The Japan Refrigeration and Air Conditioning Industry Association (JRAIA) last week provided findings of its study of ignition sources in mini-split residential air conditioner using flammable refrigerants such as propane (R290).
The findings, taken from two reports, were presented at the 14th IIR-Gustav Lorentzen Conference on Natural Refrigerants, held in Kyoto, Japan and accessible online.
JRAIA’s look into the safety aspects of flammable refrigerants, both A3 and A2L, has been done in collaboration with industry, government, and academia. It reflects Japan’s cautious approach to R290 applications, which have been gaining more traction but have been far surpassed by CO2 as a natural refrigerant.
The presentation was given by Tamura Kazumi of JRAIA, the lead author of both reports.
The first report, “Ignition Sources at the stage of Usage for mini-split air-conditioner using A3 Refrigerant: 1st report” evaluated possible sources of ignition for residential air conditioners.
The second report, “Ignition Sources at the stage of Usage for mini-split air-conditioner using A3 Refrigerant: 2nd report” evaluated how the heights of the ignition sources described in the first report could affect the ignition of the refrigerant leak.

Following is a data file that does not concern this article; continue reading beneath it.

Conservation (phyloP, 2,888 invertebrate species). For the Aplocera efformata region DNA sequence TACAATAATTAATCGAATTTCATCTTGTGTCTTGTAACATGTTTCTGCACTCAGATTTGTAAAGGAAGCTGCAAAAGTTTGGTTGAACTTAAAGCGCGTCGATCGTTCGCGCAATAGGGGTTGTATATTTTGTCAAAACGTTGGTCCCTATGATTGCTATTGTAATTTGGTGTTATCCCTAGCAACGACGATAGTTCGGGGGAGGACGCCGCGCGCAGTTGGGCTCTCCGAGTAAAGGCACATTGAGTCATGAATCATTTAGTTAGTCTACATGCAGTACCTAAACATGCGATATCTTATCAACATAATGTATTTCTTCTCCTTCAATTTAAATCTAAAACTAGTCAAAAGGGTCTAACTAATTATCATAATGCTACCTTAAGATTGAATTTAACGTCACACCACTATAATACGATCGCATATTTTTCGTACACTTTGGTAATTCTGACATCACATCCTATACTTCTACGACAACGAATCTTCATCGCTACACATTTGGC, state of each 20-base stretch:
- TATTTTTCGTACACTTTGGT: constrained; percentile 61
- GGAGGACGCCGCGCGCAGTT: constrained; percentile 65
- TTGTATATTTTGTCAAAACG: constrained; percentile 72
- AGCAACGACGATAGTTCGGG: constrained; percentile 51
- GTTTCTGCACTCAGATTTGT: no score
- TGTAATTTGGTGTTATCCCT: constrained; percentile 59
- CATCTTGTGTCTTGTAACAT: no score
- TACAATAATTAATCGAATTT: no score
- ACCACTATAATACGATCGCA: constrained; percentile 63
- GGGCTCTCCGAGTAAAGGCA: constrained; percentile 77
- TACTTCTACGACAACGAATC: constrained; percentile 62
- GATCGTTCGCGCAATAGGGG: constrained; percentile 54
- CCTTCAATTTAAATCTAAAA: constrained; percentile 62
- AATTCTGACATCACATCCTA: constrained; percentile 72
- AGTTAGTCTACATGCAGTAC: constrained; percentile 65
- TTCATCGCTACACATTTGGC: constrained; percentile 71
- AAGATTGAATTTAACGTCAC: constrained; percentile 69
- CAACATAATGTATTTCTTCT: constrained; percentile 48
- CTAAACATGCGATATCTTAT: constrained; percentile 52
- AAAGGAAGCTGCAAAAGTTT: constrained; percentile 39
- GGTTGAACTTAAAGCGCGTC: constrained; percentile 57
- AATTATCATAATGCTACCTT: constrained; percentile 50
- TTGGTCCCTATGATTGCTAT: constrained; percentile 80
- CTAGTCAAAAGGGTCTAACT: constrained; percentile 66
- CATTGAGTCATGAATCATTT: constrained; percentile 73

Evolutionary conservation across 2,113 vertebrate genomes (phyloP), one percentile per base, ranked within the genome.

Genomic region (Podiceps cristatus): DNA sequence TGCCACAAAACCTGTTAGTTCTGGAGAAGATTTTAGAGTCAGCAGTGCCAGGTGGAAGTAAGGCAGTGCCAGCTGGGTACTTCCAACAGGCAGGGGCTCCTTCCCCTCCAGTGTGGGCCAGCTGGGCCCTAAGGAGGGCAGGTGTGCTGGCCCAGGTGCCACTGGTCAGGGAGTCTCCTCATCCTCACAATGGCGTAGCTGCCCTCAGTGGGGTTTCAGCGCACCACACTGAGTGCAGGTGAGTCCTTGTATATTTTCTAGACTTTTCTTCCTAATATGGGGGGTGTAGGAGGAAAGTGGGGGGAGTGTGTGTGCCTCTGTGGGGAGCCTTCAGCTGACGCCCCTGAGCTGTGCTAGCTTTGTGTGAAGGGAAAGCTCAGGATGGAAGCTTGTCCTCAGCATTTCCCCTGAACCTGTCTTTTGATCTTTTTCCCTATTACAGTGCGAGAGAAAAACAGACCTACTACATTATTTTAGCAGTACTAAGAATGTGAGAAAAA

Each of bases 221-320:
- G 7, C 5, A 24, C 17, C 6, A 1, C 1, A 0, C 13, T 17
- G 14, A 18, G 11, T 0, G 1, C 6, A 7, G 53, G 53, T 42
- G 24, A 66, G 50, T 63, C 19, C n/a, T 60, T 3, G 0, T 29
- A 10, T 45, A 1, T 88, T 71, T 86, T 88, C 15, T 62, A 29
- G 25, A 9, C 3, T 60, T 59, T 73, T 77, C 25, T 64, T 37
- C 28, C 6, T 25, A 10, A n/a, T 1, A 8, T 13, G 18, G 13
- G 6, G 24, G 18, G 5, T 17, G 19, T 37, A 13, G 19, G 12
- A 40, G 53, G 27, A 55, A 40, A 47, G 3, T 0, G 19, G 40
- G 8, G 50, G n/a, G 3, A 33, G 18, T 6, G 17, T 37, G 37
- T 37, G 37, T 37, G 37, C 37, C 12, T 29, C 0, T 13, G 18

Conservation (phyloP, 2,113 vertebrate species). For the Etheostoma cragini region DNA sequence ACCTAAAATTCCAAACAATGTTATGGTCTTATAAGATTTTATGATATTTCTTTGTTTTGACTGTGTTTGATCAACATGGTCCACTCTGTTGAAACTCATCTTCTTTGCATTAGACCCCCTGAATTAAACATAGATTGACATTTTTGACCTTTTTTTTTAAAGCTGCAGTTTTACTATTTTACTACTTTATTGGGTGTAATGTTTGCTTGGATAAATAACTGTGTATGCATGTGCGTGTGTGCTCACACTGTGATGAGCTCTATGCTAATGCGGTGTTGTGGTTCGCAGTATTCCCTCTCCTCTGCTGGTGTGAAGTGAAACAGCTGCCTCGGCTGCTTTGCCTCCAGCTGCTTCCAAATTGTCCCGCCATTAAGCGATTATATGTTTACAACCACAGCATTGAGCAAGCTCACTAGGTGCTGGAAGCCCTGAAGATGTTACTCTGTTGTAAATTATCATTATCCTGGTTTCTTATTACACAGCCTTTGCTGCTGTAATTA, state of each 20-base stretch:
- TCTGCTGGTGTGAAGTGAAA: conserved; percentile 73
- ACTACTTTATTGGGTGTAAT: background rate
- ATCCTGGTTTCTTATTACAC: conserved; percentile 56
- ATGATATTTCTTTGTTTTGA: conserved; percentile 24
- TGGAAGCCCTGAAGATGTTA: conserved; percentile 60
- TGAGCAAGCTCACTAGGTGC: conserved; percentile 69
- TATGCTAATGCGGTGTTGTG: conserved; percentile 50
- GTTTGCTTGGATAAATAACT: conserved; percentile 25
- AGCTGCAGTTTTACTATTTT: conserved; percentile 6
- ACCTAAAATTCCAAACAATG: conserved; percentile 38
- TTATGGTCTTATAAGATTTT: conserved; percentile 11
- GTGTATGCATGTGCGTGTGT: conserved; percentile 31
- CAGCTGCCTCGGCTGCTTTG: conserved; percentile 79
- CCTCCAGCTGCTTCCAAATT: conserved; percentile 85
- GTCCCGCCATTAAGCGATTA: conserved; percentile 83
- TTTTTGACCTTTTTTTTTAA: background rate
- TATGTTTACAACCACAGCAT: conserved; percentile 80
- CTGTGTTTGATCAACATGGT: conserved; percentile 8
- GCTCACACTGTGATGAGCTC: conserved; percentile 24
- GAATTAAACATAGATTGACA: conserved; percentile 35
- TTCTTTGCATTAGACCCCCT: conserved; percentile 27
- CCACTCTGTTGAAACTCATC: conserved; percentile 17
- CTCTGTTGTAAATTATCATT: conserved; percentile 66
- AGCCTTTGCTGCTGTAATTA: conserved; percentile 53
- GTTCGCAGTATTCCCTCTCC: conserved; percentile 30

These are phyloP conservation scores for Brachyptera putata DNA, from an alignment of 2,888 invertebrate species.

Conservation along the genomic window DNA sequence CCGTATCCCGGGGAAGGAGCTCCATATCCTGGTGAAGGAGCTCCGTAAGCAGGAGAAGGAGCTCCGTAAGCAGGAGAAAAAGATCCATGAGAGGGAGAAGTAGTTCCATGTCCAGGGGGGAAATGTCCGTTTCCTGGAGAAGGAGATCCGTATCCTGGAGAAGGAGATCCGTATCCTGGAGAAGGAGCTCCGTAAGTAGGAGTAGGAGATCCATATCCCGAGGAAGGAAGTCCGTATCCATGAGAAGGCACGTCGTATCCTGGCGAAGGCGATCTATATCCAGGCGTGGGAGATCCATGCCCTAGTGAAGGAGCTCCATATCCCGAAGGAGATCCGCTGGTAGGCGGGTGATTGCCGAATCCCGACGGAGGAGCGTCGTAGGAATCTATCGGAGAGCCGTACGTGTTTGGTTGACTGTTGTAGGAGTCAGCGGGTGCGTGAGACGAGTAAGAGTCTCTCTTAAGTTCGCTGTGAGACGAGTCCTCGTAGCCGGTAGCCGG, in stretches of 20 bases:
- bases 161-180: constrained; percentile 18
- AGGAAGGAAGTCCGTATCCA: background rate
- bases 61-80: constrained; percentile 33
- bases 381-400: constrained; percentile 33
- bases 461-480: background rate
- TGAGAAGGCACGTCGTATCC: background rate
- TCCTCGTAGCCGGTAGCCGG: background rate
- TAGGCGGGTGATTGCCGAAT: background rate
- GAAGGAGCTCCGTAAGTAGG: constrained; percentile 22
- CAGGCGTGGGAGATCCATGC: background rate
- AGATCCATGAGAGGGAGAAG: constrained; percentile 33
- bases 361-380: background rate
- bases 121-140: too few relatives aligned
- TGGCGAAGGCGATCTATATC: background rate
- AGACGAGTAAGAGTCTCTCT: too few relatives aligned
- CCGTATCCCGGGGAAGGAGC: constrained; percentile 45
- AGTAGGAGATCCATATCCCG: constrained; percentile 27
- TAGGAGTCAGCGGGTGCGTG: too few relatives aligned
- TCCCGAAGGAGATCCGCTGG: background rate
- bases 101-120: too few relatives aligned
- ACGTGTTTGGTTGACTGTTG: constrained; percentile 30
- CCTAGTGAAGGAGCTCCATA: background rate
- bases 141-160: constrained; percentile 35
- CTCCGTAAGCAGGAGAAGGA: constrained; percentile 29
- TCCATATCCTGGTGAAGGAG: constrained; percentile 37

The following were labelled as possible ignition sources:
- Cigarettes and oil stoves (open flames)
- Electric stoves (high-temperature surfaces)
- Electric shavers, tables with electric feet warmers, electric stoves, irons, dryers, air purifiers, dehumidifiers, vacuum cleaners, electric carpets, and the plugging/unplugging of plugs (sparks)
Candles, cooling appliances, and light switches were labeled as potential sources if they are placed below the AC unit. Lastly, cooktops and static electricity are not considered to be potential ignition sources if their height is taken into account.
The first report evaluated the possibility of ignition of propane (R290) under various real-life circumstances ranging from electric sparks in appliances to static electricity. It concluded that while an open flame will cause ignition, high-temperature surfaces (e.g. electric stoves) and electric sparks (e.g. toasters, on/off switches, air purifiers, etc.) cause occasional ignition.
The second report labels the heights of the different sources, and in a series of controlled experiments the authors determined whether the various sources could be qualified as ignition sources when the equipment is turned on and off, taking height into account.
The authors stated that the reports would be refined over time with future research.
Last year, the International Electrotechnical Commission (IEC) approved IEC standard 60335-2-89, an increase in charge limit to 500g (17.6oz) for hydrocarbon refrigerants used in commercial display cases. Japan’s National Committee submitted one of eight negative votes to the measure based on its concern for safety standards.